It's a breakthrough for patients with disabilities
Dr. Jean Lorenceau of the Universite Pierre et Marie Curie-Paris has developed a medical device that translates eye movements into handwriting. A paper discussing his invention appeared in the journal Current Biology.
The gadget was previously not possible because the human eye responds instinctively to surroundings and makes lots of involuntary movements. People actually do not have much control over the organ. Lorenceau found that an optical illusion called reverse phi motion allowed him to create a tracking system for the voluntary smooth eye movements. He said that with a 90-minute training session, a person could use the system to write 20 characters in a minute.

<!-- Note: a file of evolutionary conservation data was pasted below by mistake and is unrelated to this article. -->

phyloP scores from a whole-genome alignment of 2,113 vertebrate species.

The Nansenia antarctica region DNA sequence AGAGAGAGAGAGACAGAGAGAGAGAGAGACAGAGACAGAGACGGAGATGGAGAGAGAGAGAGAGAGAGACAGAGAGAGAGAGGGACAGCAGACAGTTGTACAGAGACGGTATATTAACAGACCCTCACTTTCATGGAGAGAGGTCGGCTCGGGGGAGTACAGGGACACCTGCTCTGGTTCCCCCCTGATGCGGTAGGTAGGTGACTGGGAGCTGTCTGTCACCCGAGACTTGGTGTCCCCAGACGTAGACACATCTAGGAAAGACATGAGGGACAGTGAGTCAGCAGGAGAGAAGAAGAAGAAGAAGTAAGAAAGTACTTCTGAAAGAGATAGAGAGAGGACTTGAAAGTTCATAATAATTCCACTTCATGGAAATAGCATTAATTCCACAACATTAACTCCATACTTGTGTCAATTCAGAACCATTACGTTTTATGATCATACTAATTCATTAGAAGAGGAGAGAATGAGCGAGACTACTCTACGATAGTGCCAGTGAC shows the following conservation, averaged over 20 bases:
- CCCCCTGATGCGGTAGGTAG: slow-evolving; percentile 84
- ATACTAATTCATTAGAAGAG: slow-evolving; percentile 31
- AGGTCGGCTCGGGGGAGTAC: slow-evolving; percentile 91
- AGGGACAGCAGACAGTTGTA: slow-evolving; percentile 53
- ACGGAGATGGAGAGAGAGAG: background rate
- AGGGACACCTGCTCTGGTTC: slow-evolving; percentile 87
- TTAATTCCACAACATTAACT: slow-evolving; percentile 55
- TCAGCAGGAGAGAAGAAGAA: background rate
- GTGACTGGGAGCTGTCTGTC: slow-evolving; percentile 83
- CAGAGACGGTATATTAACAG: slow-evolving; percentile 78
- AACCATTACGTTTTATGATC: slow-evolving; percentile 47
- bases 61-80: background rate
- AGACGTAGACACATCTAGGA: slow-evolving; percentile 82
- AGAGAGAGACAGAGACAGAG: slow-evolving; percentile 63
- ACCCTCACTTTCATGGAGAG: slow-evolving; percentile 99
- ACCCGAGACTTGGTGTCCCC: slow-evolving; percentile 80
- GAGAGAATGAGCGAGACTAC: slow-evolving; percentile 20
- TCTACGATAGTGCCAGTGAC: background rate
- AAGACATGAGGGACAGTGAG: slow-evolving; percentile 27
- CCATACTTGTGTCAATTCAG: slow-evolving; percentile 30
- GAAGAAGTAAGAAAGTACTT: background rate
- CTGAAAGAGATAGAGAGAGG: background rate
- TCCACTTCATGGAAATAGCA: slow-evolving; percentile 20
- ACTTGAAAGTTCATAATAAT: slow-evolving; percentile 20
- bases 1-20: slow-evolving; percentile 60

While that isn't exactly lightning-speed writing, the system offers a new mode of expression for people with disabilities. Along with letters, patients can use Lorenceau's device to write numbers, words, or drawings. Between eye-controlled handwriting and thought-controlled robots, the future of medicine has never seemed closer.
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